Ashes 2019: 'Ben Stokes' Headingley 2019 tops Edgbaston 2005'

By Jonathan AgnewBBC cricket correspondent

I have said before that the Edgbaston Ashes Test in 2005 was the greatest I have witnessed, but what we saw on Sunday at Headingley - with all of Ben Stokes' brilliance - beats it.

That second Test 14 years ago was an amazing match and it was slow torture watching it.

This was a completely different situation but it will go down in history as one of the great finishes in history. It was truly, truly outstanding.

Everyone talks about the Headingley Test of 1981, with Ian Botham's batting and Bob Willis' bowling, and of course it is regarded as one of England's greatest Test victories, but now people can talk about Headingley 2019 because this was right up there.

When Stokes was joined by last man Jack Leach with 72 runs still needed, I gave them next to no chance of winning. It felt like the Ashes were staying with Australia.

Of its type, Stokes' 135 not out to take England to victory and level the series was the best innings I have seen.

The pressure on Stokes was total. There was no way England could win that match and keep the Ashes alive other than him doing it himself, with Leach blocking out at the other end.

There was no-one else to come. That is proper pressure - and it makes his innings all the more remarkable.

It began as a back-to-the-wall defensive innings with very sound technique and at the end it just became a wonderful exhibition of hitting - one I am not sure many people could have played.

Not only does Stokes have the strength to hit those sixes, like he did off Josh Hazlewood and Nathan Lyon, but he had the confidence to do it when the boundary was completely ringed by the fielders.

Stokes hits the ball so hard, so cleanly and confidently and that innings was a one-off. We will not see the like of it again for some time.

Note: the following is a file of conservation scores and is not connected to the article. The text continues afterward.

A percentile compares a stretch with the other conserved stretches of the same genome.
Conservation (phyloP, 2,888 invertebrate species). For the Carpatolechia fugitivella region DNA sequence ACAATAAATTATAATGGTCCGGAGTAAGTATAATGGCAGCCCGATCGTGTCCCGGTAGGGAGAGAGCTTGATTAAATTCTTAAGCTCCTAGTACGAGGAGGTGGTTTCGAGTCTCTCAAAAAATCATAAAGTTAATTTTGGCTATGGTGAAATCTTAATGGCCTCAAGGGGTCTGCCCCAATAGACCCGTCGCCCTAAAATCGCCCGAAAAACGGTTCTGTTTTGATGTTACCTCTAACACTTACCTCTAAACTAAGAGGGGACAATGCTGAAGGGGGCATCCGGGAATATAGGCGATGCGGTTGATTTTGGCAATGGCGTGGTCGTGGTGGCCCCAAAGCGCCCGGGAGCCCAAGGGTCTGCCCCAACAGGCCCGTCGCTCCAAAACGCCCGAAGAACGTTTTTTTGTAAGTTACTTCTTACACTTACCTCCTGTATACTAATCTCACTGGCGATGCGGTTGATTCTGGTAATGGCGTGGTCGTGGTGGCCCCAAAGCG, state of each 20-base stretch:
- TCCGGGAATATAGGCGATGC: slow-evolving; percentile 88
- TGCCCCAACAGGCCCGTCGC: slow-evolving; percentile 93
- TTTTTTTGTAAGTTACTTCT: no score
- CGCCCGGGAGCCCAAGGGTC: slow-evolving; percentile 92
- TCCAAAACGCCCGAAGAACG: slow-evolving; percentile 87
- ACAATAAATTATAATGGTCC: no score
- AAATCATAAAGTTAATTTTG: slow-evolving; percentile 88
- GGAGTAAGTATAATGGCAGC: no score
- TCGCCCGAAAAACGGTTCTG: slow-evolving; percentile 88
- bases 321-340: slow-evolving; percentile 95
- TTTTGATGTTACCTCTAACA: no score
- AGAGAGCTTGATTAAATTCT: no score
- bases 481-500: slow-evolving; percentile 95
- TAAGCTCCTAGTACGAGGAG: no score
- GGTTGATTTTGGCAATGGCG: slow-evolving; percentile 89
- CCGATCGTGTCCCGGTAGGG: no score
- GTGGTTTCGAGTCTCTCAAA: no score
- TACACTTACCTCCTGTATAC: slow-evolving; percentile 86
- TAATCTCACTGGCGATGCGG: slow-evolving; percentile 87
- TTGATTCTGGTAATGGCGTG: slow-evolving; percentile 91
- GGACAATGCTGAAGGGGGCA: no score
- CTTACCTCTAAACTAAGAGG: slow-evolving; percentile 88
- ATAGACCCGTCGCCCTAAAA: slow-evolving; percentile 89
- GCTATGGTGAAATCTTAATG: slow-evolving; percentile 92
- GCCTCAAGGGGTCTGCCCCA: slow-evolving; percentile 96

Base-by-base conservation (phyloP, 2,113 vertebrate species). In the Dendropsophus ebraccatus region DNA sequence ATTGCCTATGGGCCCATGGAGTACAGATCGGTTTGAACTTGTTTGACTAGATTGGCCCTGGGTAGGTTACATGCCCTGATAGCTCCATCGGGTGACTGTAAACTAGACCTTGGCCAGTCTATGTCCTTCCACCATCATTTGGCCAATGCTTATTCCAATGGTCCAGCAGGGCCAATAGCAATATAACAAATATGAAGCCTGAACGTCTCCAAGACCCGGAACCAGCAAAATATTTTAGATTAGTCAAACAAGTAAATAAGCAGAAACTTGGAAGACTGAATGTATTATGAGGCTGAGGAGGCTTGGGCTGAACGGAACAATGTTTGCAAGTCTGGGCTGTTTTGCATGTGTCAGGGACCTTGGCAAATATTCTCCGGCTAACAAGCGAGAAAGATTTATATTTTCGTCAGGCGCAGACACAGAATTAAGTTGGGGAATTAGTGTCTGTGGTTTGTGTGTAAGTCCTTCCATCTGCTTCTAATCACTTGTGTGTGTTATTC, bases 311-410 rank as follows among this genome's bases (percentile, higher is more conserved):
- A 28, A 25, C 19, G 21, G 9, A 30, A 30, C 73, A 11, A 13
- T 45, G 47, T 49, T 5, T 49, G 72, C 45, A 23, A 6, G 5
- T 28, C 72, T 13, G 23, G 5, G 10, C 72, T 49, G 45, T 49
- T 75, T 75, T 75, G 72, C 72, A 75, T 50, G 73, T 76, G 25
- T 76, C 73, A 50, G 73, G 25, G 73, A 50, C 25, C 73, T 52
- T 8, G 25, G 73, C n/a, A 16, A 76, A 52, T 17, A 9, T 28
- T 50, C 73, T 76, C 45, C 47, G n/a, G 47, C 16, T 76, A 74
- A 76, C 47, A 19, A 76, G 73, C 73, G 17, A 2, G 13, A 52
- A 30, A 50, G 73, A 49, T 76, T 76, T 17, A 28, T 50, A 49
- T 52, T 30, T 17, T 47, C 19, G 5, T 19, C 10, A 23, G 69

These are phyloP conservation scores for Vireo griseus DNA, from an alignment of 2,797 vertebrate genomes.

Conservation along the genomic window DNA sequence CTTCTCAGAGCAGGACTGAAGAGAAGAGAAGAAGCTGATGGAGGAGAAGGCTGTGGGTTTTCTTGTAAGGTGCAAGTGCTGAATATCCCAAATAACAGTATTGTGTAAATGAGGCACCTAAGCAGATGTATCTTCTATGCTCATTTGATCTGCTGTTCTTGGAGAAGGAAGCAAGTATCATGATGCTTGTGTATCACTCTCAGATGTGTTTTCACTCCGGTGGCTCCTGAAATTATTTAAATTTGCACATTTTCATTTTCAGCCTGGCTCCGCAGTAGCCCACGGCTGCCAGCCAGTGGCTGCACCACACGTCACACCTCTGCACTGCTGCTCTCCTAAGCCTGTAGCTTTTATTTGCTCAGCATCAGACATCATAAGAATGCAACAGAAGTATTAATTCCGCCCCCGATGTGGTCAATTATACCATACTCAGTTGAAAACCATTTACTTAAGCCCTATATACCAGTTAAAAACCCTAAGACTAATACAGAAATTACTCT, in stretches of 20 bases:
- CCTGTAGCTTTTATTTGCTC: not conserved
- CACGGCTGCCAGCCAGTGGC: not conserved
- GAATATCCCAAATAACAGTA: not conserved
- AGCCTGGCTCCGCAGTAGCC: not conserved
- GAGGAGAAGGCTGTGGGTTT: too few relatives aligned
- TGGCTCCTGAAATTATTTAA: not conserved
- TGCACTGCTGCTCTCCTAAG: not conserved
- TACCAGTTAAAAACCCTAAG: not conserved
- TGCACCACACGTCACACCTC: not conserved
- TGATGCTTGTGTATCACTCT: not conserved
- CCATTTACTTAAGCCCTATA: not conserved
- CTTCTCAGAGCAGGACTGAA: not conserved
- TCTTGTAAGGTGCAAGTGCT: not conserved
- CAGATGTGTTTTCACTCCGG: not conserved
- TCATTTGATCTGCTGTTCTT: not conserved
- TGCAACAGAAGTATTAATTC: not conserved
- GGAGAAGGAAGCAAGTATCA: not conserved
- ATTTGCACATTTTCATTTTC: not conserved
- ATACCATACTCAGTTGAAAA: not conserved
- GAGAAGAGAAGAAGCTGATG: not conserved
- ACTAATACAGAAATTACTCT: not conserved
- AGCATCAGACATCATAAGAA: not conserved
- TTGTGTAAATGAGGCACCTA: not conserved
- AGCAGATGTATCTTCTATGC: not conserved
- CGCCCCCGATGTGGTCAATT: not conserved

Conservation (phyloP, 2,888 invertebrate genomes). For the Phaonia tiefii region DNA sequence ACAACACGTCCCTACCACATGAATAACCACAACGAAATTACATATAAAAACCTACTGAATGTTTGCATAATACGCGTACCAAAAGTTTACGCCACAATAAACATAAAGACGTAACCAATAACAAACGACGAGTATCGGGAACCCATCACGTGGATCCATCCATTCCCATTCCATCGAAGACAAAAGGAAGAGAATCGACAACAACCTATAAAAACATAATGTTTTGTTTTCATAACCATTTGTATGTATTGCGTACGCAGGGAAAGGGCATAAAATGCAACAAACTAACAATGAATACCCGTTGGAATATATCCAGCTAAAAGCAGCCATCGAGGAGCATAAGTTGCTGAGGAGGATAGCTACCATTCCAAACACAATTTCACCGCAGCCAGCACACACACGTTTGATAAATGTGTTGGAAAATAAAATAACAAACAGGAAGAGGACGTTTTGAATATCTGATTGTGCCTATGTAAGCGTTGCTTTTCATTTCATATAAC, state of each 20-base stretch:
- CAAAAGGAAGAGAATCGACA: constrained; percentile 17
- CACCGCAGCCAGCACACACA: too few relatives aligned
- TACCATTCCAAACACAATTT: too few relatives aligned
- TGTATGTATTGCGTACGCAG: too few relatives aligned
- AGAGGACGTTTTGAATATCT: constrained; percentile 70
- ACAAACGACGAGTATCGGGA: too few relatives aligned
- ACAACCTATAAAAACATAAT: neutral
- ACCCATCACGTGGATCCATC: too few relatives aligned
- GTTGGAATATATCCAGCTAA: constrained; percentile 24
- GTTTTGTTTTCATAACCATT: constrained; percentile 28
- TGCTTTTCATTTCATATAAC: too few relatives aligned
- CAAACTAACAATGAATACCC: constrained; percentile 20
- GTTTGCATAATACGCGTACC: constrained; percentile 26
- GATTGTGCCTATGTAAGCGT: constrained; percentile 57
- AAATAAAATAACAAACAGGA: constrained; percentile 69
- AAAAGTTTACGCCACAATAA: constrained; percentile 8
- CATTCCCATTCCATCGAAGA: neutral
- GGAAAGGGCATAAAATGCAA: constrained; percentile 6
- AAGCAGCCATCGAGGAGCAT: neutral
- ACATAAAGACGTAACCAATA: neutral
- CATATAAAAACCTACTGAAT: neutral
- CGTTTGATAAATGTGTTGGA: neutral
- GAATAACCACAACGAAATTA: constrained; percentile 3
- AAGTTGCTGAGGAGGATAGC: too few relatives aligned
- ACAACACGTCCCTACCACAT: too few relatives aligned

After watching something like that it is obvious to say Stokes is an incredible cricketer.

He is very focused, is a very clear thinker, makes good decisions and is ferociously fit. He works harder on his fitness than anyone I have ever known.

Technically he is a very fine defensive batsman and also an outrageously effective one-day batsman. We have seen that twice now this summer, following on from that World Cup-winning performance last month.

To have the two thrilling finishes we have had this summer, at Lord's and now at Headingley, will do wonders for cricket in this country. Stokes has been right at the centre of both.

He is the complete, modern cricketer. He can play resolute, defensive innings and can also take attacks apart. That is what makes him the best all-rounder in world cricket.

At the end of the match I do not think Stokes or his captain Joe Root could comprehend what had happened.

Root has not smiled like he did after play since the World Cup final. I have interviewed him a lot over recent weeks and this win - his first in the Ashes as England skipper - will have a huge impact on him.

He has had a difficult time with his own batting and with his team going 1-0 down in the series. He was under a lot of pressure and he was wearing that pressure - you could see it.

After the game Root had a big smile on his face, even though he was still trying to digest everything.

A huge amount of credit has to also go to Leach, who was outstanding.

He was so brave and was not ruffled at all. Before he faced an over he took off his helmet, wiped his hands, cleaned his glasses, went to business and afterwards did it all over again.

Stokes could not watch at the non-striker's end but Leach held firm.

As England got closer you could see the pressure pile up on Australia. They made some bad mistakes.

There were fumbles in the field that cost runs, the dropped catch by Marcus Harris off Stokes and the disastrous missed run-out by Nathan Lyon when he fumbled the ball with Leach stranded down the pitch.

For a man of Lyon's experience it was a howler.

You could see him on his knees at the end when he knew what he had done and that is sad. You do not wish that on anyone.

You have to also mention the lbw decision at the end when umpire Joel Wilson gave Stokes not out when replays showed the ball would have clearly hit the stumps.

Wilson showed at Edgbaston, when he had a number of decisions overturned, that he is not Test class and that was just a bad decision.

The rub of the green cost Australia. England had luck in the World Cup final against New Zealand and they seem to be being smiled on at the moment.

From here England should go marching on and win the series.

You look at the way Australia came off that field and you know their backroom team will have a big job on to get the players right for the fourth Test at Old Trafford, starting on 4 September.

When you lose a game so narrowly it is exhausting. It is very emotional and it takes you a while to pick yourself up.

Australia have the huge disappointment, while England have the impetus.

Jonathan Agnew was speaking to BBC Sport's Matthew Henry.

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